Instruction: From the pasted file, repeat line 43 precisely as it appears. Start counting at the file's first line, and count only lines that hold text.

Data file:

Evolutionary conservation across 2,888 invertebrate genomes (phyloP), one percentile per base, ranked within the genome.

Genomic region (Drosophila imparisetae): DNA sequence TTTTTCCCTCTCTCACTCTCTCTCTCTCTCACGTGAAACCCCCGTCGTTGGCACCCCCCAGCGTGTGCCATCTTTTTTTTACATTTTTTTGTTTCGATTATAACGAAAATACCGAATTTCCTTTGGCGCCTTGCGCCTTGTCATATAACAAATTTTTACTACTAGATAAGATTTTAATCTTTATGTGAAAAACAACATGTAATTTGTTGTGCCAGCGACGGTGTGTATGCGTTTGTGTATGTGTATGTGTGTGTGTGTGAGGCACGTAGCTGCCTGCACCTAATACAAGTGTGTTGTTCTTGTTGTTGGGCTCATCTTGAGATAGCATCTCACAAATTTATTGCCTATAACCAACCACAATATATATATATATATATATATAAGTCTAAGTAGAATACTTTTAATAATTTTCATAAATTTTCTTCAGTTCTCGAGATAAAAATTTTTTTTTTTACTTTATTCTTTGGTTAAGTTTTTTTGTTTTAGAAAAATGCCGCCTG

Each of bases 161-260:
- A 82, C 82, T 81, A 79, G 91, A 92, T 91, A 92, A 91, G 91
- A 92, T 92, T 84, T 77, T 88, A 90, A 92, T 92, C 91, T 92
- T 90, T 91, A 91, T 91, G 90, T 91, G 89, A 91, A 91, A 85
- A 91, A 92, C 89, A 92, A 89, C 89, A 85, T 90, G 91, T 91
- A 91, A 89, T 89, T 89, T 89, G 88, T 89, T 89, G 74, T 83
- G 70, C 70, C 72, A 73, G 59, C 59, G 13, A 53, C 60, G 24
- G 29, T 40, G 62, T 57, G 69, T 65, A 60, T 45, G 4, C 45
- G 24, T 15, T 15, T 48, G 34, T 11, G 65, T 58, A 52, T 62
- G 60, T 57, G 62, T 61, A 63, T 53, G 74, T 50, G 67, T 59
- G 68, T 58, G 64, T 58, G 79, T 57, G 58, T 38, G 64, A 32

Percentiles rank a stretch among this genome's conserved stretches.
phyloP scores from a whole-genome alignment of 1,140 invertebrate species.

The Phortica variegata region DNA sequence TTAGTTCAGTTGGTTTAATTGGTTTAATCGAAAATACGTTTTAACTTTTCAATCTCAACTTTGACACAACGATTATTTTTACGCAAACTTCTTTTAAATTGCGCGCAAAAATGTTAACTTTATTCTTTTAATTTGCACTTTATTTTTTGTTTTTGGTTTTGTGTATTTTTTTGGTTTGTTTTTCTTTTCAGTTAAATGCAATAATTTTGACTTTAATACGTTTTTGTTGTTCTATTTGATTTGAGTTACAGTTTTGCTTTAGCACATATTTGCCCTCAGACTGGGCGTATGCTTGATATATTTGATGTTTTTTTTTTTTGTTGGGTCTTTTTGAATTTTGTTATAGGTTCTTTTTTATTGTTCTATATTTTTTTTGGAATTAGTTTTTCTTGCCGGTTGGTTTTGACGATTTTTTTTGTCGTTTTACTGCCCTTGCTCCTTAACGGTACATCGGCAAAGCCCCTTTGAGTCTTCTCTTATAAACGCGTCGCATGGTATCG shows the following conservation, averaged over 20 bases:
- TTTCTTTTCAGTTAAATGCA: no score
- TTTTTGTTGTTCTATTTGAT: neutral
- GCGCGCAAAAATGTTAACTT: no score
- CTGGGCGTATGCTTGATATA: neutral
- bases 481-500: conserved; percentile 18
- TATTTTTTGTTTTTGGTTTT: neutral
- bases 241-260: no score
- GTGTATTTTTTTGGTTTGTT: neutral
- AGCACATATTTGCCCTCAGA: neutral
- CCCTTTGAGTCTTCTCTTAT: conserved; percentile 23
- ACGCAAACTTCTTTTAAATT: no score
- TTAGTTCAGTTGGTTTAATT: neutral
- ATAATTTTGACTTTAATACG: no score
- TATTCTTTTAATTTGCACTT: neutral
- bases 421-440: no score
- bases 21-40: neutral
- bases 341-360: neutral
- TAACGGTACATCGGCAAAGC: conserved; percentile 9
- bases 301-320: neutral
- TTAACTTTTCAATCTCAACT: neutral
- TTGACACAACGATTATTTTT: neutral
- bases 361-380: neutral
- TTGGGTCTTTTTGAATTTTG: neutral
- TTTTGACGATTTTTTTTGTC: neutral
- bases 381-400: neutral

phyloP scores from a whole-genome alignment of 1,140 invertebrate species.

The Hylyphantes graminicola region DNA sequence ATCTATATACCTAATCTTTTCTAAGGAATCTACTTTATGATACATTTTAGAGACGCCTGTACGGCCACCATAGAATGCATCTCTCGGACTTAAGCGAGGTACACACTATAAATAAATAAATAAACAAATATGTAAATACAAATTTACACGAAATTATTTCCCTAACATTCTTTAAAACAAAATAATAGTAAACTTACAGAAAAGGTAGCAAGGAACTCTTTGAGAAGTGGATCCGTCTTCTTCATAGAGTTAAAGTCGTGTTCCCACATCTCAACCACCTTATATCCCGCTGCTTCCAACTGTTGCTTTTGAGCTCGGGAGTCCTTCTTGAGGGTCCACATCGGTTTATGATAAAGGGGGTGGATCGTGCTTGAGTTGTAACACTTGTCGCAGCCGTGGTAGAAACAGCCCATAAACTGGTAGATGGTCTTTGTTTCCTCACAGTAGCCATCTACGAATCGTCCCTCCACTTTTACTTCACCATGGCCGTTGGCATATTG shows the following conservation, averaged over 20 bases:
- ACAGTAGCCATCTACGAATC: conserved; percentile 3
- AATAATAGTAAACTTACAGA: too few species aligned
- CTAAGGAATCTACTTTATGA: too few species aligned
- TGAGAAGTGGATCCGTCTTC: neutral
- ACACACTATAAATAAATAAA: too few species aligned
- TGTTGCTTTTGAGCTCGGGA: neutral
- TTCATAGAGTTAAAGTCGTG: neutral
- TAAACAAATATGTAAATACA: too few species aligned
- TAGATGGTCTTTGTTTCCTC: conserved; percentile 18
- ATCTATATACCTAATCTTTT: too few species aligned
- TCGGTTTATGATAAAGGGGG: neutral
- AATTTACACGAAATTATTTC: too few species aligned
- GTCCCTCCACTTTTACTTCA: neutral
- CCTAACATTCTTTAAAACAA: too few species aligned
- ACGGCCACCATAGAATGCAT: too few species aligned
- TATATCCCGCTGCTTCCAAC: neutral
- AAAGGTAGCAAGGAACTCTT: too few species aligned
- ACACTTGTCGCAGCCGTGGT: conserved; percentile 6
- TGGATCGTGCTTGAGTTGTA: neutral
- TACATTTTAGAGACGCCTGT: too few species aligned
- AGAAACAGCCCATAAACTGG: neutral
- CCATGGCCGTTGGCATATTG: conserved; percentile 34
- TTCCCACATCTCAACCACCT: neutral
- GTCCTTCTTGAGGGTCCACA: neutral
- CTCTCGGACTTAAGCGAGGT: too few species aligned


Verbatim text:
The Hylyphantes graminicola region DNA sequence ATCTATATACCTAATCTTTTCTAAGGAATCTACTTTATGATACATTTTAGAGACGCCTGTACGGCCACCATAGAATGCATCTCTCGGACTTAAGCGAGGTACACACTATAAATAAATAAATAAACAAATATGTAAATACAAATTTACACGAAATTATTTCCCTAACATTCTTTAAAACAAAATAATAGTAAACTTACAGAAAAGGTAGCAAGGAACTCTTTGAGAAGTGGATCCGTCTTCTTCATAGAGTTAAAGTCGTGTTCCCACATCTCAACCACCTTATATCCCGCTGCTTCCAACTGTTGCTTTTGAGCTCGGGAGTCCTTCTTGAGGGTCCACATCGGTTTATGATAAAGGGGGTGGATCGTGCTTGAGTTGTAACACTTGTCGCAGCCGTGGTAGAAACAGCCCATAAACTGGTAGATGGTCTTTGTTTCCTCACAGTAGCCATCTACGAATCGTCCCTCCACTTTTACTTCACCATGGCCGTTGGCATATTG shows the following conservation, averaged over 20 bases: